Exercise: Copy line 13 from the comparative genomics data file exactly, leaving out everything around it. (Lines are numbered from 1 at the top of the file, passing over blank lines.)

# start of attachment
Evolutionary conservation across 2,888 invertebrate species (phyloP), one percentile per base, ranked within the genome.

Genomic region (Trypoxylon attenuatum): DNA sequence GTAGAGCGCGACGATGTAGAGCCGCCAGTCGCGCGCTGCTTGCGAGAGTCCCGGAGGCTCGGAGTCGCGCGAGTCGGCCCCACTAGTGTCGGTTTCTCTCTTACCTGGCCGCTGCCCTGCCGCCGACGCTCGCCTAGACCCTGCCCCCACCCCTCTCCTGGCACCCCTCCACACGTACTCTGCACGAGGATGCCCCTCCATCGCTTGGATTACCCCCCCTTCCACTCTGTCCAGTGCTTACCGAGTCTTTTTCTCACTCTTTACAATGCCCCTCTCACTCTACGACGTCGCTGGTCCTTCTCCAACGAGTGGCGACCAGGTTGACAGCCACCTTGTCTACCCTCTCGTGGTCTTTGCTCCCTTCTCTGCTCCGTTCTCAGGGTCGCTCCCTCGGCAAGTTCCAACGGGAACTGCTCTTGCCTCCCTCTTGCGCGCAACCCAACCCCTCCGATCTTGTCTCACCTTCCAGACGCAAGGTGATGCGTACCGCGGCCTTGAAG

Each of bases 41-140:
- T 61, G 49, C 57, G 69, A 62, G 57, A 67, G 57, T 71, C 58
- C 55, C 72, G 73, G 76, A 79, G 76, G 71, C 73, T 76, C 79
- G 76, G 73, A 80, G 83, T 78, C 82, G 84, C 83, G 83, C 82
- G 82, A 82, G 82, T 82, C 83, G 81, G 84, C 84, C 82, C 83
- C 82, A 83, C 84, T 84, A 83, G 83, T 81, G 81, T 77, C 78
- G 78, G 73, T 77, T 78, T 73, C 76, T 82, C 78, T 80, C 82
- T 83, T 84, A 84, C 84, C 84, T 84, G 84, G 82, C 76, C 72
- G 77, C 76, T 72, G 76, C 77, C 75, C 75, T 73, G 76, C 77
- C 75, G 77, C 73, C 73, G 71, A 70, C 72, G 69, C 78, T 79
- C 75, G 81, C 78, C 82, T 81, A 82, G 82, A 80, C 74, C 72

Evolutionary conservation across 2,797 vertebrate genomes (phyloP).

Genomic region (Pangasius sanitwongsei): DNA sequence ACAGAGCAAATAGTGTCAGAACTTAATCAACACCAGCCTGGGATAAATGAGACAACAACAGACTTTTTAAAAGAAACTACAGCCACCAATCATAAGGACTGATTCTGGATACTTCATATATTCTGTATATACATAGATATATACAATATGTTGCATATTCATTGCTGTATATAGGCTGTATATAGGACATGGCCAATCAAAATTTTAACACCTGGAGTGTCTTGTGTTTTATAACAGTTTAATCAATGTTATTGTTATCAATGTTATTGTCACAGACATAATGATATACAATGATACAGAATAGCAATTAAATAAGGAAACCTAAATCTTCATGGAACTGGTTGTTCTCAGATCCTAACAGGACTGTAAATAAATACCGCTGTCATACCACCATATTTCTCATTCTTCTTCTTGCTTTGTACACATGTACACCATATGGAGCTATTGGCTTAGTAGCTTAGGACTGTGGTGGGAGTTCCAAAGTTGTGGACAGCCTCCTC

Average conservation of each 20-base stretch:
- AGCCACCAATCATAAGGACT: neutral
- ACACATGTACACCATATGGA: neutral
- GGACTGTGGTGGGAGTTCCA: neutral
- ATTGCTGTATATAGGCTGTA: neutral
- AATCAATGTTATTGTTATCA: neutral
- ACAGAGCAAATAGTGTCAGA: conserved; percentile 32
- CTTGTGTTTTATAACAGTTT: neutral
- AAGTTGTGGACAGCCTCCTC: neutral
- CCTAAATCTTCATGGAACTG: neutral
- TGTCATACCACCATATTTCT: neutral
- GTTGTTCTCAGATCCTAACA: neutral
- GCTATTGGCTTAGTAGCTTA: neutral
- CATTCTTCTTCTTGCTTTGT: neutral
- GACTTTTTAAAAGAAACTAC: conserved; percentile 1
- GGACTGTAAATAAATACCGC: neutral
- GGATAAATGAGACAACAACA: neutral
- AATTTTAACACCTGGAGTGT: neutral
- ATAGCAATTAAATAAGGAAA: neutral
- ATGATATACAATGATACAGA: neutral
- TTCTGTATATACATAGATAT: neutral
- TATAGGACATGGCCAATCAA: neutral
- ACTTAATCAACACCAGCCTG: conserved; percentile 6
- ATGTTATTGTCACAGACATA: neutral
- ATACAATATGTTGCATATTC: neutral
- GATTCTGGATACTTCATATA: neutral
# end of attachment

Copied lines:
- C 75, G 81, C 78, C 82, T 81, A 82, G 82, A 80, C 74, C 72